I recommend you decide what your novel’s psychic distance is, and stick to it. If you’re after a closer third person perspective, keep in mind Wood’s image of the narrative bending around the character’s mind so that the language and observations reflect and imply that particular consciousness. Also, avoid using “seeing” verbs; instead of, for instance, “She saw the cup on the table,” just say something like, “The cup was on the table.” Since it’s a close third person, you don’t need to tell the reader who is doing the seeing — that’s already implied. It’s also easy to forget the body when writing in third person (just as it’s easy to forget the external world when writing in first person). One way to lessen the psychic distance between reader and story is to include physical experience: not what others see of the narrator, but how it feels, internally, to be this self: how it feels to be tired, to be restless, to be nauseated, and so on. (One of my pet peeves as a reader is when we learn about the hair of a protagonist from a (supposedly) close third person narration; people have very specific relationships to their hair, and they don’t view it, can’t experience it, from afar. If you’re gonna talk about a character’s hair, make sure it expresses the experience of having said hair, rather than something like, “She ran a hand through her shoulder-length straight auburn hair…” which puts me outside the character and her experience. In that example, I’m looking at the character, rather than seeing the world with her.)

Since your novel requires world building, I also recommend you read the last story/chapter in Jennifer Egan’s A Visit from the Goon Squad, “Pure Language,” which seamlessly depicts a future New York City and a music industry that caters to toddlers — or “pointers” as they’re known — from the third person perspective of a guy named Alex. As you read, mark the moments where Egan is providing the reader with expository information about the world. Where does Egan fit it in, and how? Perhaps more importantly, how do these passages reflect Alex’s psyche and and shape our understanding of him? For example, look at this passage, where he’s describing a woman he’s meeting for the first time:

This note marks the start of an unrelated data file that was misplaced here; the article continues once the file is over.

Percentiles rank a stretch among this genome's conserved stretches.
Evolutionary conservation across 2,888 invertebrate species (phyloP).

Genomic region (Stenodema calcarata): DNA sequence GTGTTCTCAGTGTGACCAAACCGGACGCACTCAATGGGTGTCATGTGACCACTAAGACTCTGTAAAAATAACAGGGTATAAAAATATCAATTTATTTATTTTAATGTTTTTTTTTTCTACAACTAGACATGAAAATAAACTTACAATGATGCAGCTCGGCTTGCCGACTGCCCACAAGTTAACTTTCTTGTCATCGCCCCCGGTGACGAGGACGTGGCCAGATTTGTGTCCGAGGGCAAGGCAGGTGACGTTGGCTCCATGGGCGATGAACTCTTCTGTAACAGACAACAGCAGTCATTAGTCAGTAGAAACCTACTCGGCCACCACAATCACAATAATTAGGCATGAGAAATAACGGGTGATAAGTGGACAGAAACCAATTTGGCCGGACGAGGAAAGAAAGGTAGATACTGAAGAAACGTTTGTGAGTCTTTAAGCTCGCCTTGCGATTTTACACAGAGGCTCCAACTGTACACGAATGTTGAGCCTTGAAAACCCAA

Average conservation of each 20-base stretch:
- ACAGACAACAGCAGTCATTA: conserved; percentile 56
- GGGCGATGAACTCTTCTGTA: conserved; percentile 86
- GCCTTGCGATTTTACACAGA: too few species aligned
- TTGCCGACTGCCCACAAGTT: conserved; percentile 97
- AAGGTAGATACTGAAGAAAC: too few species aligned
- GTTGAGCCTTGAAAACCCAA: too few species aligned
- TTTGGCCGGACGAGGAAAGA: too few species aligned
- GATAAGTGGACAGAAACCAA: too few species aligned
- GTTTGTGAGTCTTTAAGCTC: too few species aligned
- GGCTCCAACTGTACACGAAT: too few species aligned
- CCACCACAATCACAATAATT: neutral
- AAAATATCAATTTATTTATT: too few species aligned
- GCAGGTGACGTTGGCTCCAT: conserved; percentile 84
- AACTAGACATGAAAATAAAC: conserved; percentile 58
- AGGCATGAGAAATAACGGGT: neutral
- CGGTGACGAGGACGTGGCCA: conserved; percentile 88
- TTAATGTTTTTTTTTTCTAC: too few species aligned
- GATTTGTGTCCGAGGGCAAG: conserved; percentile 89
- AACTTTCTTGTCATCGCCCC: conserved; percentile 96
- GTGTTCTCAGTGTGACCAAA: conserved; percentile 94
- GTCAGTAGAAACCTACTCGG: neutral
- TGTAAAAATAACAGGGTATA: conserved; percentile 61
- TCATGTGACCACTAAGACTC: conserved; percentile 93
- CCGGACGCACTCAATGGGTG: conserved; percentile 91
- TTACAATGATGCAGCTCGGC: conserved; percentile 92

Lulu was in her early twenties, a graduate student at Barnard and Bennie’s full-time assistant: a living embodiment of the new “handset employee”: paperless, deskless, commuteless, and theoretically omnipresent, though Lulu appeared to be ignoring a constant chatter of handset beeps and burps. The photos on her page had not done justice to the arresting, wide-eyed symmetry of her face, the radiant shine of her hair. She was “clean”: no piercings, tattoos, or scarifications. All the kids were now. And who could blame them, Alex thought, after watching three generations of flaccid tattoos droop like moth-eaten upholstery over poorly stuffed biceps and saggy asses?
I’m interested in how “handset employees” and “clean” are in quotation marks, which allows Egan to not only straight-up define these terms for the reader, but to show that Alex is apart from these communities. The phrasing of “All the kids” shows that Alex isn’t as young as Lulu. Overall, the description of her reveals that Alex is attracted to her — and also intimidated, I think. Egan could have left out the “Alex thought” in the last line — the sentence would still work without it — but its inclusion adds a few inches to the psychic distance, which perhaps gives Egan some flexibility of tone when describing this particular future.

Part of your quandary, of course, is that you’re writing a young adult novel, and I’m no longer giggling because, you’re right, there are far fewer third person examples in that genre. Why is that?  My friend Cecil Castellucci, who will publish her 12th (!) young adult novel, Stone in the Sky, in late February, has her own litmus test for categorizing a book as YA. Her definition sheds light on why so many are told in first person:
For me, a book is YA when it has a young protagonist and the action is happening right now or has just happened. If a book has a young protagonist, but it is nostalgic or self-aware, then it is an adult book.